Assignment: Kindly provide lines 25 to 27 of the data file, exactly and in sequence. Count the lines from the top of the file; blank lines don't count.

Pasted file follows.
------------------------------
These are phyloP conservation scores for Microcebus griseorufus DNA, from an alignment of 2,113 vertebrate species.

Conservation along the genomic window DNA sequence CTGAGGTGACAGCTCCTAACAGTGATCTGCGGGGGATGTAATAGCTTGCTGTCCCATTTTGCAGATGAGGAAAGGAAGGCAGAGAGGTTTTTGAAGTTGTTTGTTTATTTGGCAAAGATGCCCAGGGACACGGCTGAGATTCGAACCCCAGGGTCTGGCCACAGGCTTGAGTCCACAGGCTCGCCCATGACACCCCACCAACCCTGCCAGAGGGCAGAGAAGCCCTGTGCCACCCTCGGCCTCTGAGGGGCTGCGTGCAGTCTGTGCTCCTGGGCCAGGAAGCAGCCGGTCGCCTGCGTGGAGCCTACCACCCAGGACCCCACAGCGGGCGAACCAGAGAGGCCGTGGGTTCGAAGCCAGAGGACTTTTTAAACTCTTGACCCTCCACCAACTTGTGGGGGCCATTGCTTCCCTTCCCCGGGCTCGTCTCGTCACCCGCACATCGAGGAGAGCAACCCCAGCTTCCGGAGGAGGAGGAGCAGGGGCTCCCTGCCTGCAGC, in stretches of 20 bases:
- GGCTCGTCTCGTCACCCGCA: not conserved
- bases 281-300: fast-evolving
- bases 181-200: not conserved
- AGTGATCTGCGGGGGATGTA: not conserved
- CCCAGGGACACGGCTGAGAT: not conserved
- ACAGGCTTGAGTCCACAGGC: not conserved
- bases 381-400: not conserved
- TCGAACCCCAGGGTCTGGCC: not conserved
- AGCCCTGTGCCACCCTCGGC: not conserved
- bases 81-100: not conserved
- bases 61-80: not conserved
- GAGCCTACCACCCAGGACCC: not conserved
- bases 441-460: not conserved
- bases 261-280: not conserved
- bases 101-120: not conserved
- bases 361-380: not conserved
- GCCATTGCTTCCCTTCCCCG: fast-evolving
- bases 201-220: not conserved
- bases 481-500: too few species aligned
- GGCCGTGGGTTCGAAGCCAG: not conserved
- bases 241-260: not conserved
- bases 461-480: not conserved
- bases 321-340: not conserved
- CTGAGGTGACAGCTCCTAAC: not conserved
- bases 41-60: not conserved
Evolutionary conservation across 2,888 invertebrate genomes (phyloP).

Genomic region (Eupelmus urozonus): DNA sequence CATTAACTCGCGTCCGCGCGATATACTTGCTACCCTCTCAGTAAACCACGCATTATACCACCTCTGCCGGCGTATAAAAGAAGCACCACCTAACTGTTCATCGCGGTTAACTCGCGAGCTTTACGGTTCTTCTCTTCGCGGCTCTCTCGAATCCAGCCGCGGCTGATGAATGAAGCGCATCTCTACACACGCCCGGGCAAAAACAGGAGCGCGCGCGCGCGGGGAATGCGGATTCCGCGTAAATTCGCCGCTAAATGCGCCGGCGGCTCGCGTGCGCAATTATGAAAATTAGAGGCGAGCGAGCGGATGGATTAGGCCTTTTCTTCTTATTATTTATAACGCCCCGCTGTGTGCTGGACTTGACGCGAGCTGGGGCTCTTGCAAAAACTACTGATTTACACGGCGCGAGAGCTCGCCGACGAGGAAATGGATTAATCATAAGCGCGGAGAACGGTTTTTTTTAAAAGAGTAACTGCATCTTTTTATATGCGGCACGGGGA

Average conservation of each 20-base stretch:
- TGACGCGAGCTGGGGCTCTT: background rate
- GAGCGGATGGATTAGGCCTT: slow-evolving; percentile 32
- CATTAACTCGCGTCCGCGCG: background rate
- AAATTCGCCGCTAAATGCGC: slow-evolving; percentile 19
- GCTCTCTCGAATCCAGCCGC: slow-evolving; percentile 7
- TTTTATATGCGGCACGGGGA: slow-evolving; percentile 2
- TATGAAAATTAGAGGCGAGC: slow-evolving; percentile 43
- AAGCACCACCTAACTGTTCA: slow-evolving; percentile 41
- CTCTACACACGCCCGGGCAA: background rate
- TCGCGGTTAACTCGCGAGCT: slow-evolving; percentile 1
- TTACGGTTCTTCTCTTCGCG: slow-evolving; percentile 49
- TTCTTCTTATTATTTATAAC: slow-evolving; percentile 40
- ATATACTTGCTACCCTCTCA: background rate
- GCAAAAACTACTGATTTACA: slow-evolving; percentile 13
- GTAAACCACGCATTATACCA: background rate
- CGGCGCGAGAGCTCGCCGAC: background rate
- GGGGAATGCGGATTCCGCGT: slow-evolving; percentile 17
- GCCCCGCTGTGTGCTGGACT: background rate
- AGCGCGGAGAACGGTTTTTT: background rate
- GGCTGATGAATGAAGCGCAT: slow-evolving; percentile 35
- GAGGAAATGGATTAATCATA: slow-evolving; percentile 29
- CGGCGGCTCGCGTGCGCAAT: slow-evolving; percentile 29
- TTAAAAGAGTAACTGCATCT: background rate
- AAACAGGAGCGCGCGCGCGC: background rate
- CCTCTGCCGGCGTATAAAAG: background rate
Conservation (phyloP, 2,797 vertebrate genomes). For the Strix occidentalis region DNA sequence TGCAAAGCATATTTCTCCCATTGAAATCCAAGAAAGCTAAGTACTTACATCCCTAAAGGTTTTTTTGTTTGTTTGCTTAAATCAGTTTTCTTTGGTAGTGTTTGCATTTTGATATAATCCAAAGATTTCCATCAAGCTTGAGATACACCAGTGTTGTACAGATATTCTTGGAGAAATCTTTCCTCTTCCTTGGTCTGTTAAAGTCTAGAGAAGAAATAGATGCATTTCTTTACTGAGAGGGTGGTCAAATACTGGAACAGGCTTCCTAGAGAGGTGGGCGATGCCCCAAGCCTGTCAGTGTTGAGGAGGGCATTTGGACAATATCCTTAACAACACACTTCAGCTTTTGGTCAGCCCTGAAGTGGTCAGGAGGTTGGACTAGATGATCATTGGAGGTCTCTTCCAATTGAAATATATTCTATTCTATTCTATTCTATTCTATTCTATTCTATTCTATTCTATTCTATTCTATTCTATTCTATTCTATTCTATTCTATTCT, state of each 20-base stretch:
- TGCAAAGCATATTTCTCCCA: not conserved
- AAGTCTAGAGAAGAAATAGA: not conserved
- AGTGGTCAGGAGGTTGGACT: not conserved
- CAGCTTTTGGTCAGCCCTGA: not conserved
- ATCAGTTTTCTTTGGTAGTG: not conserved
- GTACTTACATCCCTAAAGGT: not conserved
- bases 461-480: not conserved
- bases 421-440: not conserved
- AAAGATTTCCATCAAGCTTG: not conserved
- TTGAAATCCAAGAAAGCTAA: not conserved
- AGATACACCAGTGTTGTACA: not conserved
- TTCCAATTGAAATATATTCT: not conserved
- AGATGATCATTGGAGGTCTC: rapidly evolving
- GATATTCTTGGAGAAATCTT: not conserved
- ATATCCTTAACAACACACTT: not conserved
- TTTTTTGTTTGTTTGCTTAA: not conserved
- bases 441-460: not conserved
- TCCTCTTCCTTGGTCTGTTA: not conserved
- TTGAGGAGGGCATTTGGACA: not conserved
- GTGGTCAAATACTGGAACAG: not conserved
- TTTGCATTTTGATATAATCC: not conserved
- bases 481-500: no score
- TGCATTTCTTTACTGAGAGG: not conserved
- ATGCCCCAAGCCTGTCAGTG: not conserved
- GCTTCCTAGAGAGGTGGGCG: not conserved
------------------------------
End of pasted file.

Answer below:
- bases 321-340: not conserved
- CTGAGGTGACAGCTCCTAAC: not conserved
- bases 41-60: not conserved